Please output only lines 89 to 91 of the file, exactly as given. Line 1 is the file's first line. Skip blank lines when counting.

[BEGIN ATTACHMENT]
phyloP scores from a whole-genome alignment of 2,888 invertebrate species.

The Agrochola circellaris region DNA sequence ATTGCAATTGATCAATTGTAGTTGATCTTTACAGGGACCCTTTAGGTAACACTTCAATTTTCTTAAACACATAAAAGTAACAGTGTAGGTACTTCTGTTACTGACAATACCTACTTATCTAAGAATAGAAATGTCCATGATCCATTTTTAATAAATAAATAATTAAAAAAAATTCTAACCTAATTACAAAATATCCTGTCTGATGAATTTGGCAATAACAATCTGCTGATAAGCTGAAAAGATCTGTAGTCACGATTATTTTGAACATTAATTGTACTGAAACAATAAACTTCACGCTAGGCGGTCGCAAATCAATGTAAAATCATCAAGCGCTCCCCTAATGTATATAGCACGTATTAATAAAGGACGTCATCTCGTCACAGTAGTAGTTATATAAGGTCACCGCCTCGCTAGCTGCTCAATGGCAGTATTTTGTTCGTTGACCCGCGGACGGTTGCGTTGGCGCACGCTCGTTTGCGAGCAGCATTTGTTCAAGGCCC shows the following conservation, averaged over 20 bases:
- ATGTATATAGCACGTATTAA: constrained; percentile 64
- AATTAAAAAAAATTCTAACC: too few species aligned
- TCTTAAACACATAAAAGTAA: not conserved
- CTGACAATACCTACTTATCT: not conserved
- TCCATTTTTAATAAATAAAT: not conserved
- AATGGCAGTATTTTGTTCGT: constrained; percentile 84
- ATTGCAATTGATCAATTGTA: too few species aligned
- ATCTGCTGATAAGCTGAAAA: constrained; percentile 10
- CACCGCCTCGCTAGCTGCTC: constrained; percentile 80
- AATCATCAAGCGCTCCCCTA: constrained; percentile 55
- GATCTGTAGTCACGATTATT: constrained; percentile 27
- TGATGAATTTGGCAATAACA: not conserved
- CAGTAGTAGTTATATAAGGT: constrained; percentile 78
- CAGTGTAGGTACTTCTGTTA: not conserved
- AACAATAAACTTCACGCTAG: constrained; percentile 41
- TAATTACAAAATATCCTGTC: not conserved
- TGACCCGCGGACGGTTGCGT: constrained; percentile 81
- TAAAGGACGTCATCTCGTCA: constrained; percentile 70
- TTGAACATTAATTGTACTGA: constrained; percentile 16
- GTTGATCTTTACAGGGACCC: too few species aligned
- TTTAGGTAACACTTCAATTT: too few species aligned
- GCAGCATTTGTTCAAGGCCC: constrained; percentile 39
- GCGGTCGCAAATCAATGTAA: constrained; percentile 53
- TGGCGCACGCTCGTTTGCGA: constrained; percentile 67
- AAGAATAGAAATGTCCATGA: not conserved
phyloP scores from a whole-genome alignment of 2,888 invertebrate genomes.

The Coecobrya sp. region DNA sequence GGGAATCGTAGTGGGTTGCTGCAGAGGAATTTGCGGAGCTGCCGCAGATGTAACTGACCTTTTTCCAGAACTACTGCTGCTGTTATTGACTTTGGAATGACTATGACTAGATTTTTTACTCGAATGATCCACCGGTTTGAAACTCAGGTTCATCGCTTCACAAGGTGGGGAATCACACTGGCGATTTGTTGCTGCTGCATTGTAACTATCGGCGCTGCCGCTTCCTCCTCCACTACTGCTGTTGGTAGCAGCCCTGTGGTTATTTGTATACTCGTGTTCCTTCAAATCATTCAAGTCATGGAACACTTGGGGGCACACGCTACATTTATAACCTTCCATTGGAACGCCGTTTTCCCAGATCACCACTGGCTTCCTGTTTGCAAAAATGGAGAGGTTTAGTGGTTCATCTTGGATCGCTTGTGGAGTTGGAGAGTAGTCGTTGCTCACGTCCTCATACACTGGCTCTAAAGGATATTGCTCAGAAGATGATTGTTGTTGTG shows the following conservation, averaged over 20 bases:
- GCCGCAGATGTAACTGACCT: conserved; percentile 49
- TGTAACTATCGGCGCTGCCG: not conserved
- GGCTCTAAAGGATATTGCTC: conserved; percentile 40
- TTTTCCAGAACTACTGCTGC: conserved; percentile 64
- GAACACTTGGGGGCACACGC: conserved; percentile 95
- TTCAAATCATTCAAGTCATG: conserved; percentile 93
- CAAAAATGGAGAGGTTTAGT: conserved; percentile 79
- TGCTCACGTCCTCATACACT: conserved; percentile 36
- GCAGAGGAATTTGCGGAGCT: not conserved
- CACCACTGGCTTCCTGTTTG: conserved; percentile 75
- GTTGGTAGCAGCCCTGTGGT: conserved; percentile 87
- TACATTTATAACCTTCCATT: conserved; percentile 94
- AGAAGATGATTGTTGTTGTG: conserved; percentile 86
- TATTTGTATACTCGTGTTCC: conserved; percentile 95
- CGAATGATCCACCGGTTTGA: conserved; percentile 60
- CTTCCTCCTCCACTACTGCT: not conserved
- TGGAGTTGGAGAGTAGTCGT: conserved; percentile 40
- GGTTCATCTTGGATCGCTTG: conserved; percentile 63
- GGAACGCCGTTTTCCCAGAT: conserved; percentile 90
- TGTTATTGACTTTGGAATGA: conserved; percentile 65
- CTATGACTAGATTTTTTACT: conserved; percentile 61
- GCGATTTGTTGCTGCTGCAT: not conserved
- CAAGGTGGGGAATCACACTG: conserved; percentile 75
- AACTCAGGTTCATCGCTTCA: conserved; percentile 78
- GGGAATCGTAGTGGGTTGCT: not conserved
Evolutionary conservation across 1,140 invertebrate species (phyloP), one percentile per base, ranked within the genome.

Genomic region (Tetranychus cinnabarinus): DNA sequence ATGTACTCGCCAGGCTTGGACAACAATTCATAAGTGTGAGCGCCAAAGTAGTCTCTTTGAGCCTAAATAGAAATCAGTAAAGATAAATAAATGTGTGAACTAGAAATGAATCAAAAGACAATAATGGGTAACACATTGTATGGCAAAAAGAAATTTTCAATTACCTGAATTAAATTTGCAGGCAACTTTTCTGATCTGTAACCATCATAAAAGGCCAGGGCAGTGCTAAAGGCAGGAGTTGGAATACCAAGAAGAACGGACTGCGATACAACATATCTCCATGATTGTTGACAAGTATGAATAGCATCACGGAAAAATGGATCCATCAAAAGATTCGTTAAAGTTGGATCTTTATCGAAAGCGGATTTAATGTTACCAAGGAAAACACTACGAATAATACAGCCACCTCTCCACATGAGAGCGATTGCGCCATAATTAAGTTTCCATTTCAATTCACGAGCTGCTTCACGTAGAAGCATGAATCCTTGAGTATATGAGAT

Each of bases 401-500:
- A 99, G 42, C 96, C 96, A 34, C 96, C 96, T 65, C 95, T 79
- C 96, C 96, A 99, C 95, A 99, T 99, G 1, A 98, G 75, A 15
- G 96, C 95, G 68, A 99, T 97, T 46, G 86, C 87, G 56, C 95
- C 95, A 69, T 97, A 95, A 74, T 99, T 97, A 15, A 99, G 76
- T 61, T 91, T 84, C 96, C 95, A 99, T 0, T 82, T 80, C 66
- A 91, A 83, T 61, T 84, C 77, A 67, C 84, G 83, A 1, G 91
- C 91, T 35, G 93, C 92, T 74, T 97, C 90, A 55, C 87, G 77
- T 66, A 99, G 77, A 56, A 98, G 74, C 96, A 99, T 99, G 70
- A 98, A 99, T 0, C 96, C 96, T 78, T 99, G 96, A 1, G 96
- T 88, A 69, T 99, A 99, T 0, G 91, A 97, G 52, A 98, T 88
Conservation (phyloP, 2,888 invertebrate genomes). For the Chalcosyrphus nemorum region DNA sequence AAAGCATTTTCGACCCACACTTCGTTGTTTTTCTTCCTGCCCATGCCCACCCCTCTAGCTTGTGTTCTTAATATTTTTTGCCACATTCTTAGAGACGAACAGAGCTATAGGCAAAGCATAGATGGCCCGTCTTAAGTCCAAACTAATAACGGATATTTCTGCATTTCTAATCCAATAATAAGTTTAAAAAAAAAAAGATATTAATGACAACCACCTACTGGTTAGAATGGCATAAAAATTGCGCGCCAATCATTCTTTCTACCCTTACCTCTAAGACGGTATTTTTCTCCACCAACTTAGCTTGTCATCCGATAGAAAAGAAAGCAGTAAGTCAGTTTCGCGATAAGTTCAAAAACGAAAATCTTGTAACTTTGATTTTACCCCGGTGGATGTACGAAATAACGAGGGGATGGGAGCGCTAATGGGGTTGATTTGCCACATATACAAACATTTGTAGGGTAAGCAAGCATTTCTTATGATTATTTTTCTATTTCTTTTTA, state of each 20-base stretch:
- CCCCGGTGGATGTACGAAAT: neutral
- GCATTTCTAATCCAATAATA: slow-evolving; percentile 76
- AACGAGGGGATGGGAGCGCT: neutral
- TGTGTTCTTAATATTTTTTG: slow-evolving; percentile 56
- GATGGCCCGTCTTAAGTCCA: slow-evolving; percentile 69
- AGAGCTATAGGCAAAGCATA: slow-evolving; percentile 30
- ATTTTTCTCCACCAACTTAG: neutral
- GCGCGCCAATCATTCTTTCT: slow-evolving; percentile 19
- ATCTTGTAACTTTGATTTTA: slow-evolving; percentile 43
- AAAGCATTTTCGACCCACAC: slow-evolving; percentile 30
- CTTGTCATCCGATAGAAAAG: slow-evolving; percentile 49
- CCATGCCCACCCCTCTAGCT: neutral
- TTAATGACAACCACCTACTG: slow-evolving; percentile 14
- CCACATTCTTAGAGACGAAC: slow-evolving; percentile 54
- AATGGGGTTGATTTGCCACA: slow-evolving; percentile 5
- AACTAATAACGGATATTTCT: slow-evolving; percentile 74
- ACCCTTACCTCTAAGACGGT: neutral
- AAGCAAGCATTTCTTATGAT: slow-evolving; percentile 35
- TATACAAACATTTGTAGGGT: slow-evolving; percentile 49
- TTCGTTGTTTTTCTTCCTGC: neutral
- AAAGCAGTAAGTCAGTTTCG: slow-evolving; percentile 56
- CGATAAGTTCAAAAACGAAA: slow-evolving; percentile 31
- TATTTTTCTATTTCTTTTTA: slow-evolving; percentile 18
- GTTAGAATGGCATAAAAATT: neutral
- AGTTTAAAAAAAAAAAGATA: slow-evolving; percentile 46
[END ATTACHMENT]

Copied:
- AAAGCAGTAAGTCAGTTTCG: slow-evolving; percentile 56
- CGATAAGTTCAAAAACGAAA: slow-evolving; percentile 31
- TATTTTTCTATTTCTTTTTA: slow-evolving; percentile 18